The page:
Our middle daughter (can I say “middle” when the youngest is still inside my belly?) turned two years old this week.
As I watch her and her four-year-old sister growing up so incredibly quickly, I sometimes start thinking about how much of what I do, both with them and in front of them, influences who they become.
This thought almost makes me start hyperventilating. I start feeling almost physically weighed down with the pressure to do things perfectly with my children.
I was recently reminded, however, of how much God loves these girls. He loves them even more than I love them. That idea is difficult for me to wrap my mind around, considering how deep is my love for them, but it is truth.
God loves my girls more than I do, and He wants them to fall in love with Him even more than I want that to happen.
And if God wants something to happen, well…
If God is for us, who can be against us? He who did not spare His own Son, but gave Him up for us all–how will He not also, along with Him, graciously give us all things? ~ Romans 8.31-32
This is, like most issues in my life, a refusal to trust, a difficulty in letting go of my pride. I have to trust God with the hearts and lives of my children and I have to realize that I am not the most important influence on them.
God is more than able to make up for my myriad of mistakes.
In fact, I am learning that it is good for me to make mistakes.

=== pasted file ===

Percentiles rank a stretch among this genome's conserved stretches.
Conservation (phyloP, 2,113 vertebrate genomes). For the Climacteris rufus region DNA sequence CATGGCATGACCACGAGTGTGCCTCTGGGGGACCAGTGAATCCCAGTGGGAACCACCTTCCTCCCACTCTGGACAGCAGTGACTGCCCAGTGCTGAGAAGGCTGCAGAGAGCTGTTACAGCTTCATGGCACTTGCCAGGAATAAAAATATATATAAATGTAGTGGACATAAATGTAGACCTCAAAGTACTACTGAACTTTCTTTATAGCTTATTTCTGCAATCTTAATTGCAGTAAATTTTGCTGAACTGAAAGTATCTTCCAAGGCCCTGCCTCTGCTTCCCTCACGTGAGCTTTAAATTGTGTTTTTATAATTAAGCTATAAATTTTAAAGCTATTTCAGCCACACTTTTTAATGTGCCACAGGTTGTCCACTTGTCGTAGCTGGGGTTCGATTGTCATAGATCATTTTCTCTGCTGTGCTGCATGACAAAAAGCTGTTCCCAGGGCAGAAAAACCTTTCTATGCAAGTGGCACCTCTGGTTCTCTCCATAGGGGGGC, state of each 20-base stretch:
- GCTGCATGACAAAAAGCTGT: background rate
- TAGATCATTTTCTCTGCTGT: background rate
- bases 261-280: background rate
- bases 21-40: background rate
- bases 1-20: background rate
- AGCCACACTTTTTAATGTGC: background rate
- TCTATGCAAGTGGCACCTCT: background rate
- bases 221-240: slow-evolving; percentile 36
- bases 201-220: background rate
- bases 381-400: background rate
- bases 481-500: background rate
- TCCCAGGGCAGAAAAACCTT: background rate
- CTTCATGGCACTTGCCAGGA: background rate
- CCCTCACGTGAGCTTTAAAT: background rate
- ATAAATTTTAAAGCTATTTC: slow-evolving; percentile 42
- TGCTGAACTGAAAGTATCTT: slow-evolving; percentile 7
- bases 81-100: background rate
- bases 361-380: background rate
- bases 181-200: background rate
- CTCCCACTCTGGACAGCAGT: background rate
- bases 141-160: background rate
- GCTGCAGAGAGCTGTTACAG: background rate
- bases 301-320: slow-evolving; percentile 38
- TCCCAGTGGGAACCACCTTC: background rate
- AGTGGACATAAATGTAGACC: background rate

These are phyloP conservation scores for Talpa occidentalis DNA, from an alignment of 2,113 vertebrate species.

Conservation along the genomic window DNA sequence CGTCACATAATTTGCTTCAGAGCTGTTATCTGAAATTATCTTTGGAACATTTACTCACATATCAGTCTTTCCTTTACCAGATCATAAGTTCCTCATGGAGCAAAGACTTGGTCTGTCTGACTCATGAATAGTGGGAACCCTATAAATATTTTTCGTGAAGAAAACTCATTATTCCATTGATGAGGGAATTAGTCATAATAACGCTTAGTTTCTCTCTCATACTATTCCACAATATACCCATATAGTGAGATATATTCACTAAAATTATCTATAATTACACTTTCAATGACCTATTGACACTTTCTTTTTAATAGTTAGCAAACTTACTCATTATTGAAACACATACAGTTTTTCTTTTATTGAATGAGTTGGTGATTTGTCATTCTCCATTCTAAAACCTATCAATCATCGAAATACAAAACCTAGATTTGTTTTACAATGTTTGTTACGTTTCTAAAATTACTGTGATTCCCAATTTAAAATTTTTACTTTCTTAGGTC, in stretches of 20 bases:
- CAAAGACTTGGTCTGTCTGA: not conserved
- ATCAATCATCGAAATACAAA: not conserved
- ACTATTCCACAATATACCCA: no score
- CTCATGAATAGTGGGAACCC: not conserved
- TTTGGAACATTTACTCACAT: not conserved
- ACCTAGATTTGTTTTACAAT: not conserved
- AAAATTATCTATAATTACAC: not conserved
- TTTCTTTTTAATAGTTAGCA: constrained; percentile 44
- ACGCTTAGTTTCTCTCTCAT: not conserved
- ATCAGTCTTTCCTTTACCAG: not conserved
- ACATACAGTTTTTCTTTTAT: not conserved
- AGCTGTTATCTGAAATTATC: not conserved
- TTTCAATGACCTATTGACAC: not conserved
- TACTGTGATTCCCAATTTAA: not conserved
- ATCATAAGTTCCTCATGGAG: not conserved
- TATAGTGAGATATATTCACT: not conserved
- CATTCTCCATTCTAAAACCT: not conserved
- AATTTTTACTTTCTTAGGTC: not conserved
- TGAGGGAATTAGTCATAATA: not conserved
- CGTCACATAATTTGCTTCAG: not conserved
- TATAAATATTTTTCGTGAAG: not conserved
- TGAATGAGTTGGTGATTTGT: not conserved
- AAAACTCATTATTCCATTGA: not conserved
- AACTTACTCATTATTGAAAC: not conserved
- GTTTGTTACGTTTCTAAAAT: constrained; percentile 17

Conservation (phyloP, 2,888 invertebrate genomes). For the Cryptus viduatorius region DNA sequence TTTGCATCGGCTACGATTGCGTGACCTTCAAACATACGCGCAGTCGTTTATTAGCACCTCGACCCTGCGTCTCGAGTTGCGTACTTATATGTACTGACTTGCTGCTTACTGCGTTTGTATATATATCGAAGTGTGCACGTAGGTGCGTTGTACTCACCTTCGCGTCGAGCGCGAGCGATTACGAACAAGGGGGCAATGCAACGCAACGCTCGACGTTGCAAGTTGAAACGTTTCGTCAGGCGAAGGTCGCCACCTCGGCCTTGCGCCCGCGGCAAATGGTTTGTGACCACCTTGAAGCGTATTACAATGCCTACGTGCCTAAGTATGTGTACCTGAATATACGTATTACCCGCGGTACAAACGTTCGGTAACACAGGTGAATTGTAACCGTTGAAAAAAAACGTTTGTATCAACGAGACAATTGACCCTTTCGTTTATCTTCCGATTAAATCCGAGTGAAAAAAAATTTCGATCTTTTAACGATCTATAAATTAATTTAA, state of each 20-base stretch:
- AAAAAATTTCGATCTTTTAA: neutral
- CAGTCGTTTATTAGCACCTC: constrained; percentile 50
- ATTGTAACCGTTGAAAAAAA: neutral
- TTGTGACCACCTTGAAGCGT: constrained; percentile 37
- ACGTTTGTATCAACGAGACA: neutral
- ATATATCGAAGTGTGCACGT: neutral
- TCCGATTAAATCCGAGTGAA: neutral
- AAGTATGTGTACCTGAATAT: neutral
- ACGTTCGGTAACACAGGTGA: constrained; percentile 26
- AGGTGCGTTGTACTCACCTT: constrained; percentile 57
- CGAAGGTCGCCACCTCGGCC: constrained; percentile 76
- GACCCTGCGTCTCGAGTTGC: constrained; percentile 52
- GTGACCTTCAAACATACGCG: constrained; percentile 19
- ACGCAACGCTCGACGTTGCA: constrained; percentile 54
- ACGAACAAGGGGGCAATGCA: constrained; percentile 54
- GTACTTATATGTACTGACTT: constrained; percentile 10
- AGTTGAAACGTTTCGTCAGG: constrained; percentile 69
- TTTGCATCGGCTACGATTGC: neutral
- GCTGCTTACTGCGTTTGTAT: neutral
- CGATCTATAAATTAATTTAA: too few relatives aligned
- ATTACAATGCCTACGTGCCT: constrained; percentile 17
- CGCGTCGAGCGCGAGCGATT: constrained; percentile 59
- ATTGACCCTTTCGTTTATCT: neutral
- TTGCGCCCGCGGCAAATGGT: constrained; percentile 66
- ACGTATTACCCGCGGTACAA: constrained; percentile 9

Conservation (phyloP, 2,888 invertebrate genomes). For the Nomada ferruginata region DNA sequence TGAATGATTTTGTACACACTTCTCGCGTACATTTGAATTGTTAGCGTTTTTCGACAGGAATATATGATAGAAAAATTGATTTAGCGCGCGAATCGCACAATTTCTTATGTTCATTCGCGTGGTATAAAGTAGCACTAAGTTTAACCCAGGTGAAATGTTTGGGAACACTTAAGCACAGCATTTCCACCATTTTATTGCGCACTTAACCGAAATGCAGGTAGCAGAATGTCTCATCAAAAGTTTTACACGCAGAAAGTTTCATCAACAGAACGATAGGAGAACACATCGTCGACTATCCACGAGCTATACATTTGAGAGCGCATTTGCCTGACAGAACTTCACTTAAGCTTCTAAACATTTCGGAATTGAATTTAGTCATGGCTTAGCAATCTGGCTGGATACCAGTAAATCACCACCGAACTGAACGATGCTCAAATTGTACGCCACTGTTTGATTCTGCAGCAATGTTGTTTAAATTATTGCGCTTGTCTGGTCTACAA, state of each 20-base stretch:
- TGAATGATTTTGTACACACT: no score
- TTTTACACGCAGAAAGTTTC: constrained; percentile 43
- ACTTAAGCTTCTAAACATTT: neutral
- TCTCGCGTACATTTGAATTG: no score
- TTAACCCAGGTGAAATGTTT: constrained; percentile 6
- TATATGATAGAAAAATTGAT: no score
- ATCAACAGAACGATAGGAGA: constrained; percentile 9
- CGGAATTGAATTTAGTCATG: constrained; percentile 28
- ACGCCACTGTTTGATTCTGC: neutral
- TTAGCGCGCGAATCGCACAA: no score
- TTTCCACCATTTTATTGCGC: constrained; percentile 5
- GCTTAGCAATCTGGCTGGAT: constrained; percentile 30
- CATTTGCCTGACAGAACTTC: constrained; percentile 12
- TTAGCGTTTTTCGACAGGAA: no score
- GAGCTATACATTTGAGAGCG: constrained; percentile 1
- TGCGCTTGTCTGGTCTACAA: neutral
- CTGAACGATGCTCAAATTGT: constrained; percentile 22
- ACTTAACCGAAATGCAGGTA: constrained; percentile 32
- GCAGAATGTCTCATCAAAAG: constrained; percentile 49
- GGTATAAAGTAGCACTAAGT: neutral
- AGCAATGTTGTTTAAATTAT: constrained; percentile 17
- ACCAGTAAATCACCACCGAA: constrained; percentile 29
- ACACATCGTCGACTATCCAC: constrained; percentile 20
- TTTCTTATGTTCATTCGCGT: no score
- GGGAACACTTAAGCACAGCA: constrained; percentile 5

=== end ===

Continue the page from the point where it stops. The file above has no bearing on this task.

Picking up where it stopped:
When I make mistakes with my little ones, when I mess up in front of them, I have the chance (if only I took it more consistently!) to show them how to make mistakes. I have the opportunity to teach them how to apologize, how to ask for forgiveness, how to ask God to change your heart and help you to do better.
How to do this, how to wisely use this chance, is something that is indelibly imprinted in my heart: it is the image of my dad asking me (a tiny, humble kid!) for my forgiveness. His actions taught me a beautiful lesson.
By messing up in front of my girls, I can show them that God loves them no matter what they do.
My eldest is already learning this lesson. Every night, as part of her four-year-old routine, she says, “Mommy? Did you know that God loves you even when you disobey?” And I respond “Yes, darling. Isn’t that a beautiful thing?”
This is what I want to teach my girls. That God loves them no matter what. That we can’t ever be good enough and that is why Jesus came to rescue us, why the Holy Spirit has to work in our hearts to heal them. I want them to rest secure in God’s love, enjoying His presence and loving Him right back.
I sit in awe and praise God that in His mercy and grace, He uses my mistakes, my imperfect and messed-up self, to show my girls just that.